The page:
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Jan 22, 2017

Scientists unleash graphene’s innate superconductivity

Posted by in categories: biotech/medical, particle physics

Already renowned for its potential to revolutionize everything from light bulbs and dental fillings through to semiconductors and motorcycle helmets, graphene can now add innate superconductivity to its repertoire. Scientists at the University of Cambridge claim to have discovered a method to trigger the superconducting properties of graphene without actually altering its chemical structure.

Light, flexible, and super-strong, the single layer of carbon atoms that makes up graphene has only been rendered superconductive previously by doping it with impurities, or by affixing it to other superconducting materials, both of which may undermine some of its other unique properties.

However, in the latest research conducted at the University of Cambridge, scientists claim to have found a way to activate superconduction in graphene by coupling it with a material known as praseodymium cerium copper oxide (Pr2− xCe xCuO4) or PCCO. PCCO is from a wider class of superconducting materials known as cuprates (derived from the Latin word for copper), known for their use in high-temperature superconductivity.

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Jan 21, 2017

What Could You Create With Smart Thread?

Posted by in category: futurism

This color-changing thread has endless possibilities.

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Jan 21, 2017

China Says Its World-First ‘Exascale’ Supercomputer Is Almost Complete

Posted by in category: supercomputing

If you’ve never heard of an exascale computer before — known unofficially as a super-supercomputer — don’t worry, it doesn’t even exist yet.

But 2017 could be the year that all changes, because China just announced that its world-first exascale supercomputer prototype is due for completion in the coming months. If this thing works as it should, it will be the fastest computer in the world, capable of performing 1 quintillion (a billion billion) calculations per second.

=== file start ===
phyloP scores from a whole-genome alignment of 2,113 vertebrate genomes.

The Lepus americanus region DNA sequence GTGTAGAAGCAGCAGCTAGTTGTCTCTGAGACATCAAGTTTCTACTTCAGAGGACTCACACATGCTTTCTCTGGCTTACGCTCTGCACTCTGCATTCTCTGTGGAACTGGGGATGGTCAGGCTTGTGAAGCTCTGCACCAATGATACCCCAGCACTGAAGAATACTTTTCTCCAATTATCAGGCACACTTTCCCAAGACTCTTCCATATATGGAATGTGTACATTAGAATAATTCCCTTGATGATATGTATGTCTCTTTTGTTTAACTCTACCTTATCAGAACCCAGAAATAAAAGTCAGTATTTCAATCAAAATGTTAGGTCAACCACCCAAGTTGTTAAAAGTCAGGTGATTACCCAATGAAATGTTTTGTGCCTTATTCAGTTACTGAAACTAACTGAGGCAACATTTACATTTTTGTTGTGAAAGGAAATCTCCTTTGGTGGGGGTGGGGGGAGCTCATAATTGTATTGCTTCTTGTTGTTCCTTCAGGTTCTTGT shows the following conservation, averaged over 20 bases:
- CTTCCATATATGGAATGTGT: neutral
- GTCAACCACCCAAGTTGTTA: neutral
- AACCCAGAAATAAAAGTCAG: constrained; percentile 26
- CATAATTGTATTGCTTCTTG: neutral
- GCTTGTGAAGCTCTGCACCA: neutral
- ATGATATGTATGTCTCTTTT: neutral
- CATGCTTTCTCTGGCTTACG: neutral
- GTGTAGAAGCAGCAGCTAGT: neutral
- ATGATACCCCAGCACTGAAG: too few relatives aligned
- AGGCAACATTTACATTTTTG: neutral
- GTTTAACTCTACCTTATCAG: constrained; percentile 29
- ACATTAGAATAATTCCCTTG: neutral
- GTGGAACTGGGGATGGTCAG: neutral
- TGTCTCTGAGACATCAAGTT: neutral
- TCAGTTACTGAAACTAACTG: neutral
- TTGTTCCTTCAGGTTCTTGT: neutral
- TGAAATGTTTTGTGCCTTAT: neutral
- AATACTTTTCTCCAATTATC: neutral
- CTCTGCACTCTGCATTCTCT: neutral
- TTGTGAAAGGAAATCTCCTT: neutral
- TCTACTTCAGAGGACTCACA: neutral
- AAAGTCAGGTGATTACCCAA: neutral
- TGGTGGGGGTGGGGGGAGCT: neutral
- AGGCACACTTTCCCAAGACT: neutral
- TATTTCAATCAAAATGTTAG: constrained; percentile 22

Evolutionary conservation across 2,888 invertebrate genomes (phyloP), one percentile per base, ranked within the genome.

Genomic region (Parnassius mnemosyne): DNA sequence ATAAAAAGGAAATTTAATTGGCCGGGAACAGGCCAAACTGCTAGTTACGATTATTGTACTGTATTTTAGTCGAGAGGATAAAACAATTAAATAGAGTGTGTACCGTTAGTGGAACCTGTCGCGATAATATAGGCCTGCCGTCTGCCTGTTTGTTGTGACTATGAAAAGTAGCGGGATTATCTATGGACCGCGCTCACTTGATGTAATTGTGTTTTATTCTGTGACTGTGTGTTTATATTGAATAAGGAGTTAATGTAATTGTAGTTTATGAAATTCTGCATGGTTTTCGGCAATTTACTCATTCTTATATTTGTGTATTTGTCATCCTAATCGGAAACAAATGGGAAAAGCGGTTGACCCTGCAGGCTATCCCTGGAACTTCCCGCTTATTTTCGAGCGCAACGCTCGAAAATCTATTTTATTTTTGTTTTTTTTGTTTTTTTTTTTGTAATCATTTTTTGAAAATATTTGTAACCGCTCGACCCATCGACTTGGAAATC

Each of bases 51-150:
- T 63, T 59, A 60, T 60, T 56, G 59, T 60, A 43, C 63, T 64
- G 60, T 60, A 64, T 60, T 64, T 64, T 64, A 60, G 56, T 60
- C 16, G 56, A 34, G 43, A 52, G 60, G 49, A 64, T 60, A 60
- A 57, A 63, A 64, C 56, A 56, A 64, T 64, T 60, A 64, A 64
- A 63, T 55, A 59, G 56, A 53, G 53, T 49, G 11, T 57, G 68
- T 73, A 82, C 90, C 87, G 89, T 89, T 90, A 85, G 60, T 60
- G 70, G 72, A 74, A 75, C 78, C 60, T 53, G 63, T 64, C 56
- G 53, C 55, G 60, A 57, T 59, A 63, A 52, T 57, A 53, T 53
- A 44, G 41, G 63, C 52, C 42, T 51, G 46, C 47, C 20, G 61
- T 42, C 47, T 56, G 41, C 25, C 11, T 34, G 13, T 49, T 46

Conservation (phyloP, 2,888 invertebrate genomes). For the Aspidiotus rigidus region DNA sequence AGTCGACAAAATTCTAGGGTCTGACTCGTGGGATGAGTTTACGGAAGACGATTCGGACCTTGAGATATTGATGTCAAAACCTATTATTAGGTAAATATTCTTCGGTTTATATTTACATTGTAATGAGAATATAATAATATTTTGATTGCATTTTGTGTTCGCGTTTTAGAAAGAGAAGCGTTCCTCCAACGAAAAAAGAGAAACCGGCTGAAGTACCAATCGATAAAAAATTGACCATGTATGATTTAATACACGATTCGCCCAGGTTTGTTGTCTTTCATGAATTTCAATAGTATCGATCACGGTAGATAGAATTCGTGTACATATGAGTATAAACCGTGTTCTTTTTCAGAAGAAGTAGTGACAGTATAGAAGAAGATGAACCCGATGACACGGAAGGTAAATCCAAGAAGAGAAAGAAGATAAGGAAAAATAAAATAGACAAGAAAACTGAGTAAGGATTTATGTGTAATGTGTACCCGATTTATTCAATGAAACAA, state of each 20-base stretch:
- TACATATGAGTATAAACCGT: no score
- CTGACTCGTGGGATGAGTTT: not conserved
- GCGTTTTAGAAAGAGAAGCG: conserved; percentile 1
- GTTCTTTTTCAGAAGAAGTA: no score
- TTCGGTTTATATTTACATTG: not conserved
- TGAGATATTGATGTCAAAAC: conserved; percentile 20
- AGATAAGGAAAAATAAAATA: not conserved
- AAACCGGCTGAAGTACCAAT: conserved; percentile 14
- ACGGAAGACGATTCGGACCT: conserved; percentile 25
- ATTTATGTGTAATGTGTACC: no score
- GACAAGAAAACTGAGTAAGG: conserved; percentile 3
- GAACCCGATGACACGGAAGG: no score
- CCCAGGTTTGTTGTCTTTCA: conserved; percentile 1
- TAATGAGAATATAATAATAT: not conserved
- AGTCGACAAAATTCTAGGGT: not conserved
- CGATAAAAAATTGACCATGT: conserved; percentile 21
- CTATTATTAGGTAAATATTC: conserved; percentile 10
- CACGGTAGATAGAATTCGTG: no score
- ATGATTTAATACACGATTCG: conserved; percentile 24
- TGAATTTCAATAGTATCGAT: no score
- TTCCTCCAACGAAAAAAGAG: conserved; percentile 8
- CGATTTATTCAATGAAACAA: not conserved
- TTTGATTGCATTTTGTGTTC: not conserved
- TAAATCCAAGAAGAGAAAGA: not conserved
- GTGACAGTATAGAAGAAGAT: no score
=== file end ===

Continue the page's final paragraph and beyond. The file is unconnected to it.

The country’s National Supercomputer Centre announced this week that completion of their prototype is way ahead of schedule, and is expected to be completed in 2017, rather than 2018, as originally predicted.

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Jan 21, 2017

Physicists may have just manipulated ‘pure nothingness’

Posted by in categories: particle physics, quantum physics

It’s one of those philosophical questions we occasionally ponder: What is nothing? Can nothing be something? If not, then how can something come from nothing?

If there’s one scientific field on the forefront of such conceptual paradoxes, it’s quantum theory. And in quantum theory, nothing actually is something … sort of.

See, according to quantum mechanics, even an empty vacuum is not really empty. It’s filled with strange virtual particles that blink in and out of existence in timespans too short to observe. Nothingness, on the quantum level, exists on a level of intuitive absurdity; a kind of existence that is paradoxical but, in some conceptual sense, necessary.

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Jan 21, 2017

Scientists are checking a nearby exoplanet for alien transmissions

Posted by in category: space

Wolf 1061c is just a few blocks away, cosmically speaking, and alien seekers have begun a long-term campaign to look for signs of life there.

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Jan 21, 2017

Technology for making Death Star Sized Structures will have technical feasibility in the next 20 years

Posted by in categories: robotics/AI, space

I never heard of this sort of making bubbles. And the details given are slim. Anyone here of this?


The first Death Star had a diameter of between 140 and 160 kilometers. The second Death Star’s diameter ranged from 160 to 900 kilometers.